The App shell looks somewhat like the following piece of code:

You can see that the application shell consists of the bare minimum markup as a skeleton.

Lines 9–82: Critical styles have been introduced into markup to ensure direct parsing of CSS instead of linking it to another file.

Lines 89–96: Main application shell markup; these areas will be later manipulated by JavaScript (especially, the contents inside the main tag of line 93).

Line 99: This is where the scripts come into play. The async attribute helps in not blocking the parser while the scripts get downloaded.

The app shell also enforces Push & Render stages of the PRPL pattern. This happens when HTML is parsed by the browser to form pixels on the screen. It readily finds all the critical resources. Also, the critical scripts are responsible for showing the initial route by DOM manipulation (Render).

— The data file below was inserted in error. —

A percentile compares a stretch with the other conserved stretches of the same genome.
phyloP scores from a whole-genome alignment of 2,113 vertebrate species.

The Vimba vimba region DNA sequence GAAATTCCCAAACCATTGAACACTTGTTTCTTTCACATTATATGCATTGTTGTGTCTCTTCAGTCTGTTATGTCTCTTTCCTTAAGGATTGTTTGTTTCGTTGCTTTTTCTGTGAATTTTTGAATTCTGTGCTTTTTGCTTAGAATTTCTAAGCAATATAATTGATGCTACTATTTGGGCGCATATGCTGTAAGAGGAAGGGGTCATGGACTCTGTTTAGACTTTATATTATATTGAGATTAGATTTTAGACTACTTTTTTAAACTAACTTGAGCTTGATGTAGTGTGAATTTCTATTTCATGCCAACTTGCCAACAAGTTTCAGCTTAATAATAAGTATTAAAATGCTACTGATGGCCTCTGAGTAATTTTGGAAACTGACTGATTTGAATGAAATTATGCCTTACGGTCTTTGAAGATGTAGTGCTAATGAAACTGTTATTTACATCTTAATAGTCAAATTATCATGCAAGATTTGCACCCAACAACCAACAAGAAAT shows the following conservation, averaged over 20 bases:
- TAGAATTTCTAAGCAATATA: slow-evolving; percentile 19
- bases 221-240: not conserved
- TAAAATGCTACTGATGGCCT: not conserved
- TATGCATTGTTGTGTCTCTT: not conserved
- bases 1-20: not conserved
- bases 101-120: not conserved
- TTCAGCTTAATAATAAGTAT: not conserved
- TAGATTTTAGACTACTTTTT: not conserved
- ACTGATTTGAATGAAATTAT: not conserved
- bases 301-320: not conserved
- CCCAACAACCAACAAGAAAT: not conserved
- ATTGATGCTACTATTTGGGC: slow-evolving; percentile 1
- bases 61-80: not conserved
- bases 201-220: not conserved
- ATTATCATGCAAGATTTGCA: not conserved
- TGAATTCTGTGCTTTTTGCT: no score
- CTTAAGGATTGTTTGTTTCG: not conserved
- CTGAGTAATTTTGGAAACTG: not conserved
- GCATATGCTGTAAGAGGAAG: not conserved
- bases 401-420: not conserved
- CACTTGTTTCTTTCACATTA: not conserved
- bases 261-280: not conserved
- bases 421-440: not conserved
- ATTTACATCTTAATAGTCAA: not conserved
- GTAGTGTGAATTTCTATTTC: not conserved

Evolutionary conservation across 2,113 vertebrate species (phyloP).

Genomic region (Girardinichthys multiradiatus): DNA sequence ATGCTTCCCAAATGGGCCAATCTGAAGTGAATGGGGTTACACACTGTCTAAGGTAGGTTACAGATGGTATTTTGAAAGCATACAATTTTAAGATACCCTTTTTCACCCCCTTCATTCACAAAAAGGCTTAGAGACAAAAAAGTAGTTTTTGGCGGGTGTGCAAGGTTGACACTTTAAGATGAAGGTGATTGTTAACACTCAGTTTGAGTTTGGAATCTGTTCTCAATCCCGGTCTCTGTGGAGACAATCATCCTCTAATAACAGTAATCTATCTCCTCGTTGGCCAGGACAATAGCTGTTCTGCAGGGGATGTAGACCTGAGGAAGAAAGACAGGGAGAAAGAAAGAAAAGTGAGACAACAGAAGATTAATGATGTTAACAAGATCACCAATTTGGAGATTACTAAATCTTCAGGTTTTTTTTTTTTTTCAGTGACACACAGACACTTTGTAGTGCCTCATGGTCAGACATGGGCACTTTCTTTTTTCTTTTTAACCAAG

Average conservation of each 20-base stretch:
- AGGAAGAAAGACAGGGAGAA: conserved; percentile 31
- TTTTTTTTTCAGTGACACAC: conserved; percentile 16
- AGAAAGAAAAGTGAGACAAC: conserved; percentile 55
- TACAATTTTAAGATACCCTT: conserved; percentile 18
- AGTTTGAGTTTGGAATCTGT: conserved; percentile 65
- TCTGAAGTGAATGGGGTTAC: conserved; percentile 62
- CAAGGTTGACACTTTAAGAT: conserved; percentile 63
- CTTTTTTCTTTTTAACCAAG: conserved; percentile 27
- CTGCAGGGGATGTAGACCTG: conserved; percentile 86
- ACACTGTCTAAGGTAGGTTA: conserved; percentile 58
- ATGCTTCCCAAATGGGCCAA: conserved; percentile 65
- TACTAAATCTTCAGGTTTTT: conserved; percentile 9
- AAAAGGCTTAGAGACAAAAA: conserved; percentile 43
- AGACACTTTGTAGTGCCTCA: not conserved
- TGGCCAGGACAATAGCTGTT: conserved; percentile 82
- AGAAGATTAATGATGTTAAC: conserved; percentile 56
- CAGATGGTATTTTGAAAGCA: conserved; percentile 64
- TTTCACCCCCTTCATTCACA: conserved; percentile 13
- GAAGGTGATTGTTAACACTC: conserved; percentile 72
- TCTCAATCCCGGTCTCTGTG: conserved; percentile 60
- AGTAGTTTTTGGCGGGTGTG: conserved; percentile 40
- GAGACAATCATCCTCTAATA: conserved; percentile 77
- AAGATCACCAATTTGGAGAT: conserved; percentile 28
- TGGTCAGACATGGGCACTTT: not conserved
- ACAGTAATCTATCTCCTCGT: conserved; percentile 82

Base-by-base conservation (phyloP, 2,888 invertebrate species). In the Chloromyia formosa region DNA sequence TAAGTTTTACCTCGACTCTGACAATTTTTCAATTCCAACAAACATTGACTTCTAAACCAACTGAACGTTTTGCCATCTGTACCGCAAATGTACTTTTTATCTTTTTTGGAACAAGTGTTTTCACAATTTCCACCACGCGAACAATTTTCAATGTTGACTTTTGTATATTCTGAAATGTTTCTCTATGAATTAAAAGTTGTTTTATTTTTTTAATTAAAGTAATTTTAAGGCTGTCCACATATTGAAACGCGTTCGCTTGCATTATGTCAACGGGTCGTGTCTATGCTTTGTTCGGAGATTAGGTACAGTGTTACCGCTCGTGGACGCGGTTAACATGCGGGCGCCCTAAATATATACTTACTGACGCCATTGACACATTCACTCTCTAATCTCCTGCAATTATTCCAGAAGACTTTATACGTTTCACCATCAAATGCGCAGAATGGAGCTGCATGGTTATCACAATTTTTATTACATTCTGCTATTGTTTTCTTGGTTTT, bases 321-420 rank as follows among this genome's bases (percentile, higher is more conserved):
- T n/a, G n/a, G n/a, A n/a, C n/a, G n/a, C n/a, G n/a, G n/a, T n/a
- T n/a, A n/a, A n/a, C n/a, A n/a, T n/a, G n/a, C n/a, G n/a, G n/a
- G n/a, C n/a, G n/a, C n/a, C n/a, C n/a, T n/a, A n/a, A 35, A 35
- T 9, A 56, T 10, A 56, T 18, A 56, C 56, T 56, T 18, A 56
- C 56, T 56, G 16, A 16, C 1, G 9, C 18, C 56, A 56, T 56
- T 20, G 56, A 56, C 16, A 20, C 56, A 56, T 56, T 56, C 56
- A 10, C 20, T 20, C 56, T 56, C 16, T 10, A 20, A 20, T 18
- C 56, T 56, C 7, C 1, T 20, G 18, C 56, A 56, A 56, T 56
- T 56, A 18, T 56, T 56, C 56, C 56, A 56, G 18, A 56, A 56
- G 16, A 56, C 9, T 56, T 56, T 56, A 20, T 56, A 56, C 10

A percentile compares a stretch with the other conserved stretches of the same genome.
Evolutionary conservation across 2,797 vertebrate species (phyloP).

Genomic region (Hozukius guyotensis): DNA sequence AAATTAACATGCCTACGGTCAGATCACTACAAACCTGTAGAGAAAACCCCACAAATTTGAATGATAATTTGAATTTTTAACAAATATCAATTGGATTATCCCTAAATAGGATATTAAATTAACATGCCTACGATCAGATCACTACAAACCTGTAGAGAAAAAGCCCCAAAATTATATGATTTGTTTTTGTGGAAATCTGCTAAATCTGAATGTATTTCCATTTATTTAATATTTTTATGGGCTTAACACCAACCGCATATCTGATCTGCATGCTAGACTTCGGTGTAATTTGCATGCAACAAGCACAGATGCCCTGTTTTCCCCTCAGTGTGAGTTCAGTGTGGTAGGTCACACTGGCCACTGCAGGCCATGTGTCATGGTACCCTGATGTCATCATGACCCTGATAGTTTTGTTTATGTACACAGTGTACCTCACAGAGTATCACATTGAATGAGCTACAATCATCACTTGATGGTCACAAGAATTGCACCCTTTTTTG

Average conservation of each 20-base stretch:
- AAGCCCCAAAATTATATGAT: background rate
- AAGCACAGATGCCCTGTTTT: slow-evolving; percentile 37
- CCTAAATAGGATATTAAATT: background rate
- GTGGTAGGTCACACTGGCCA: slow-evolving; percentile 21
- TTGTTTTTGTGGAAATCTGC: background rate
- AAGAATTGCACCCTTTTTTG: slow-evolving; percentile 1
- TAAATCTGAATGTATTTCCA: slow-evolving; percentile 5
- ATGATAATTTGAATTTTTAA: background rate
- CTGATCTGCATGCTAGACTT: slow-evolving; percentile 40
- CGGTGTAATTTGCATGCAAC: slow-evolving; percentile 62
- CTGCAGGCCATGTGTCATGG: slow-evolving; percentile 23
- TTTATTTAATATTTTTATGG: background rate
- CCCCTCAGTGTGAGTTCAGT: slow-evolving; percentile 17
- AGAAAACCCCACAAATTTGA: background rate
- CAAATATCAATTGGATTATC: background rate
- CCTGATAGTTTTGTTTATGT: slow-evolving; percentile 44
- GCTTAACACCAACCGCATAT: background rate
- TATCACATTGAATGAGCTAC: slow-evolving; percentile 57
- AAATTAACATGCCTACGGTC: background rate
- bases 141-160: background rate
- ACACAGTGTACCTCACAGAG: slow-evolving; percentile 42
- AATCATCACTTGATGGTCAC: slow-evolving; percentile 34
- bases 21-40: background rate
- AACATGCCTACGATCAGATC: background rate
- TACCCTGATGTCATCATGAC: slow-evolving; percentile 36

However, if we do not use a Service worker to cache the shell, it won’t be of any use for future reloads and performance benefits.

The following code snippet shows a service worker which caches the shell and all the static assets required for the application.

Lines 4–17: The install event of service workers helps to cache all the static assets. Here, you can cache the app shell resources (CSS, JavaScript, images, etc.) for the first route (as per App shell). Also, you can cache the remainder of the assets of the application ensuring the whole app can run offline too. This caching of static assets apart from the main app shell ensures the Pre-cache stage of the PRPL pattern.